Friday, December 25, 2015

Kerbal Space Program AAR, The New Plan

Remember how I had said that we had enough money to finally upgrade the construction facility? That was only technically true (the best kind of true though). While we had the money to upgrade it, we lacked the money to get any use out of the new upgrade. A sad state of affairs for us, as we wouldn't be going anywhere new this time, but ah well. Earning one's worth never hurt. The selection of contracts is interesting though, and I pick out a few.

First up is another mission to save the hapless pilot of a careless private space program. Good pay, better than usual even, so what's the catch? They forwarded the details over, and it became apparent what the catch was:

Looks like they had intended on going for a Munar runby. All seemed well until on the return trip back they didn't have the fuel to re-enter the atmosphere. Normally, I'd put this up to bad rocket craftsmanship, but looking closely at the data, I realized that they had gone west instead of east.  They didn't want it known publicly that their flight plan was completely backwards.

 I wanted to go blabbing to the press at yet another failure by the private industry in the hopes of getting more contract money sent our way, but Fishman had me promise not to. Signing the contract meant we'd be stuck to silence. What I wouldn't give for the chance to send all lawyers into the sun.

Well, no time for that now. I have work to do in getting that pilot back home. I had plenty of time though, as she's a day out from a good intercept point. Rather than wasting the entire day, I have Capt. Kiwi suit up for a side mission. As well, I grabbed two other missions, one to test parts, along with a future run to Minmus. Likely we'd do it after rescuing the lost pilot, but for now the juicy advance money would come in handy.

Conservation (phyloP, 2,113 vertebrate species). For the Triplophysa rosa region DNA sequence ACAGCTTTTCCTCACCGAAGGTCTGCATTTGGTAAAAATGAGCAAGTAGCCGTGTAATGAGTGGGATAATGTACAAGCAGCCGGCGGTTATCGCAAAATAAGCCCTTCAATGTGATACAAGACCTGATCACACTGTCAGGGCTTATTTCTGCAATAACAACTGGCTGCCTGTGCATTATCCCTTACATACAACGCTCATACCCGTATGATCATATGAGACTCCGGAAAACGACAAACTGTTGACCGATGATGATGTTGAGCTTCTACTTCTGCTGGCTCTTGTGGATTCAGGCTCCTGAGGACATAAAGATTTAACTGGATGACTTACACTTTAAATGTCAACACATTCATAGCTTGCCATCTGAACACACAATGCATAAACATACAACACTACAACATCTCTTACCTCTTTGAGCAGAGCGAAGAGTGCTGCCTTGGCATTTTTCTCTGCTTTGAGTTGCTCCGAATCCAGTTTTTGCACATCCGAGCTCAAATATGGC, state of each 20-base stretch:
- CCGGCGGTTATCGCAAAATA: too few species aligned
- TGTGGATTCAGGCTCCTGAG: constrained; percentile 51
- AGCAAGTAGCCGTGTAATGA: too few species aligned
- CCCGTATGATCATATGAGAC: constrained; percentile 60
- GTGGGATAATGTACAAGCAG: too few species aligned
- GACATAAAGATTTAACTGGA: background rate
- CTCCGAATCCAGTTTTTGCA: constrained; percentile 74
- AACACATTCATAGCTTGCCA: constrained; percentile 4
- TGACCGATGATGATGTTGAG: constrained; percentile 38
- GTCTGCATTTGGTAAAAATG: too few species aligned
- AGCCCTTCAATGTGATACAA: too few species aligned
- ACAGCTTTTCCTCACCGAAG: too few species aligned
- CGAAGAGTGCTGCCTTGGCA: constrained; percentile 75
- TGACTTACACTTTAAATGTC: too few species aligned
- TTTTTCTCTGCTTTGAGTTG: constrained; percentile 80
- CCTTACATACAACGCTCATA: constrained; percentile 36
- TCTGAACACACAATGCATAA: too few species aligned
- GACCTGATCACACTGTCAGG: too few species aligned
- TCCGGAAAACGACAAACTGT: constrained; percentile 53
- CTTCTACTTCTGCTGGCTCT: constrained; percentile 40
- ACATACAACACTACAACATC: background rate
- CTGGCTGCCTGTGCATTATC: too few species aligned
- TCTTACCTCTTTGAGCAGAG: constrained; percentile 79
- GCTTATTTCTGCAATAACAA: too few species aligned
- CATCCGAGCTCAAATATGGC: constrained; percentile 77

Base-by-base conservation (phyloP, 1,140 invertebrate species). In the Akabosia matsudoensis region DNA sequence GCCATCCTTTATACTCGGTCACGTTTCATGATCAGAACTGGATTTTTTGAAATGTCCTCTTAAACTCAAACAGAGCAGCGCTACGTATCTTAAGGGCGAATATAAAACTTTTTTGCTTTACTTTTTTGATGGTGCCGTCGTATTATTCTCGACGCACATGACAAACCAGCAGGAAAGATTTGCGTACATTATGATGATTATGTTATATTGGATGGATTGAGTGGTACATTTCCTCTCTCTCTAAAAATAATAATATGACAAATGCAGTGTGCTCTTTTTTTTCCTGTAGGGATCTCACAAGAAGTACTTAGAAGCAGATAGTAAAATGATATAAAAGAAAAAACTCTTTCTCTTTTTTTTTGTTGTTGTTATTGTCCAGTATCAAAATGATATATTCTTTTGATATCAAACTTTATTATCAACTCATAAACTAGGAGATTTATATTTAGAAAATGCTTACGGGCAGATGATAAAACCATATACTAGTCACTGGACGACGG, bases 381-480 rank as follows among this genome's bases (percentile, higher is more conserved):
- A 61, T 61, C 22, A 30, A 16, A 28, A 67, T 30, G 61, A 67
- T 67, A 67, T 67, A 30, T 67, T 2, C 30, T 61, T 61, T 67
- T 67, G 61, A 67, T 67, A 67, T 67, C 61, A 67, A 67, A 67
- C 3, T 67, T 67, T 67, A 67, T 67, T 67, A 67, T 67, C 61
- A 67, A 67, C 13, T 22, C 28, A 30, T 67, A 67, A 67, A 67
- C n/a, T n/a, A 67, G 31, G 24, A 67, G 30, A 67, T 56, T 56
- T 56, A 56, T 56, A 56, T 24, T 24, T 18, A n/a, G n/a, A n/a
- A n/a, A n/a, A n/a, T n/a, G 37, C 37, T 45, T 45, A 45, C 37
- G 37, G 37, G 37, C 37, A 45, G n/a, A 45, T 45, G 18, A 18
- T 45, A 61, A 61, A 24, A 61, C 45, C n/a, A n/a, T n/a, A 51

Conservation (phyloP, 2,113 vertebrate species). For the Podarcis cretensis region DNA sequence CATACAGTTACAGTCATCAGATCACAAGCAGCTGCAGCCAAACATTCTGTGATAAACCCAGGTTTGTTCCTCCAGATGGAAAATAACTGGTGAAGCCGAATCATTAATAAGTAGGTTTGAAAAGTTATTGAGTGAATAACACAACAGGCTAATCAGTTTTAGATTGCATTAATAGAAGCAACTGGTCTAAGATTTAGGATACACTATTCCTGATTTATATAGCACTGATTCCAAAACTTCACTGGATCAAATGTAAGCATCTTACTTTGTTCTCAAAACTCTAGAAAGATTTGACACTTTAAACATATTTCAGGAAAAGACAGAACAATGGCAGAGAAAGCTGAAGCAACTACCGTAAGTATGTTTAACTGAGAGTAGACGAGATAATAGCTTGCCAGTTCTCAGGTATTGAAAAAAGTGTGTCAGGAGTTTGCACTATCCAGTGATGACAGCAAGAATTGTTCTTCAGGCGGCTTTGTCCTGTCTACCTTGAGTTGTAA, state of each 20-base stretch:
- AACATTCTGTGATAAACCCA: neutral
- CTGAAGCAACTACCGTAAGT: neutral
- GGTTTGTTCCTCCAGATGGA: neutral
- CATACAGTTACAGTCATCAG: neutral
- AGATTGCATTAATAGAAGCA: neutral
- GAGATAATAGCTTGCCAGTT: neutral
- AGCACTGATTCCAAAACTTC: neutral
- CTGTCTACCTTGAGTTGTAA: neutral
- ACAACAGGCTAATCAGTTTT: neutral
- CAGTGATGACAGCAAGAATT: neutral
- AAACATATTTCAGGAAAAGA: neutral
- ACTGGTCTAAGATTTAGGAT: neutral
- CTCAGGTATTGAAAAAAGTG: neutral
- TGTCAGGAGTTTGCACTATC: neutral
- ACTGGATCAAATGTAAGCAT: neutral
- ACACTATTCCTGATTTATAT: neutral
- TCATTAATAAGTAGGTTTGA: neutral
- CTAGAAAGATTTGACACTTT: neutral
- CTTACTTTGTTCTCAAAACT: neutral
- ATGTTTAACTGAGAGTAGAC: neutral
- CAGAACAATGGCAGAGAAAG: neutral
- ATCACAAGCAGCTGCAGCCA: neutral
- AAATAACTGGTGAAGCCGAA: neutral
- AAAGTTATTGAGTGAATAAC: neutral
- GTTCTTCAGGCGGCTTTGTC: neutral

It was the usual Aeronautics mission. Go take temperature readings somewhere in low altitude. Easy money. This one was a short flight over, just past the lower peninsula I named "Kerbea".

Capt. Kiwi and his trust flyer were soon brought out onto the runway. Easy money.

The beauty of these trips is great. We don't normally get such good pictures from our rockets. Something about too much wind pressure breaking the cameras.

Almost half an hour later, and Capt. Kiwi begins approaching the Kerbean peninsula. This marks the halfway point to his mission objective.

Another 20 minutes later and Kiwi was "busy" collecting the readings. Simple job really. I'm not sure why they wanted readings over empty water like this. Isn't the weather over land where all the interesting stuff happens? You can barely see any from here, even 11,000 m above water.